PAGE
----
In addition to my job as Director of District Partnerships at TransformEd, I have been, for a number of years, a project scholar for the Institute of Advanced Studies in Culture, an interdisciplinary research center at the University of Virginia. There, I work with a variety of scholars to explore how U.S. high schools, including private, religious, independent, charter and public schools, approach character development among their students. My specific work has focused on the rural public-school sector (as defined by the National Center for Educational Statistics), about which I wrote a chapter that was recently published in Content of Their Character: Inquiries into the Varieties of Moral Formation. It consists of descriptive analysis of student character formation at six rural public high schools in the United States during the 2014–2015 and 2015–2016 school years. The analysis is based on classroom observation, school documents, and administrator, parent, teacher, and student interviews.
On October 25, 2017, TransformEd co-hosted Social-Emotional Learning (SEL): A Teaching, Learning, and Leadership Opportunity with the Center for the Collaborative Classroom (CCC). The summit, held in Westborough, Mass., brought together nearly 200 educators throughout the state to highlight the importance of teaching, leading, and learning about SEL.
Transforming Education has launched a new free resource for educators: our toolkit on social awareness. Social awareness is the ability to take the perspective of and empathize with others from diverse backgrounds and cultures; to understand social and ethical norms for behavior; and to recognize family, school, and community resources and supports. Like other TransformEd toolkits, the Social Awareness Toolkit is a 90-minute professional development session, designed for educators seeking research-based strategies to support students in developing this particular competency. Educators who download this free resource will have access to an editable version of the session materials so they can customize them as needed for their own context.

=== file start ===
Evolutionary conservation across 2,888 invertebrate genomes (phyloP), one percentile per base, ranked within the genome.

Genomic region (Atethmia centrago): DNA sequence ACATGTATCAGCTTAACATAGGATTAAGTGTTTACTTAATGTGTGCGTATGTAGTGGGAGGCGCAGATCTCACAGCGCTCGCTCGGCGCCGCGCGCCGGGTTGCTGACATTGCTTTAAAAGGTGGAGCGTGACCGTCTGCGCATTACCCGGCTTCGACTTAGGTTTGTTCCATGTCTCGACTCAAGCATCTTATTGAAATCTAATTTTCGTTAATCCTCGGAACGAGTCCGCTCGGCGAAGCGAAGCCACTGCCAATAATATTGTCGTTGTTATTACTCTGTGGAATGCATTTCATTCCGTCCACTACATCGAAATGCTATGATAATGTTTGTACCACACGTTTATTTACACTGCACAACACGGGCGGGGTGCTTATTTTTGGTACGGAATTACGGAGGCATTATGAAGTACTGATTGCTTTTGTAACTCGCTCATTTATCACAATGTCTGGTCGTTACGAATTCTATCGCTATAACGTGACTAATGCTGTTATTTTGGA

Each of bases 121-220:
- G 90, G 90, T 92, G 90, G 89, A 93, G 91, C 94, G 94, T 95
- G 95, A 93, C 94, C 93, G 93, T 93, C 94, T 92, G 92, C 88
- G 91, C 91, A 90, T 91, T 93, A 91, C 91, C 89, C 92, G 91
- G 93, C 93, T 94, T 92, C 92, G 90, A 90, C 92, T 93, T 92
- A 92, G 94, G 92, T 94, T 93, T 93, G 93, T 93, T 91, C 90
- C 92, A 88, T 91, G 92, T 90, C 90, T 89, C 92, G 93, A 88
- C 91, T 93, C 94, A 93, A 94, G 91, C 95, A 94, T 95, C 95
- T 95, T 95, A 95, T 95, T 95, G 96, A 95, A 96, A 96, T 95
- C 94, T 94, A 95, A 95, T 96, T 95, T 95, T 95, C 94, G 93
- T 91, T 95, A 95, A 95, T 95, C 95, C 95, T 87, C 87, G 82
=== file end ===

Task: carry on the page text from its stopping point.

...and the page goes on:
Drawing from improvement science, the Network Improvement Community Model (NIC) is a relatively new approach that provides a framework for deep, networked problem solving. For school and district leaders wanting to improve outcomes in a specific area, this model can serve an efficient way to organize participants. Too often we waste funding, personnel, and other resources toward admirable goals but with a vague understanding of the complexities of the problem. NICs hone in on a single, specific problem and concentrate the energies of all participants to resolve the problem in a cyclical process that creates immediate and actionable results...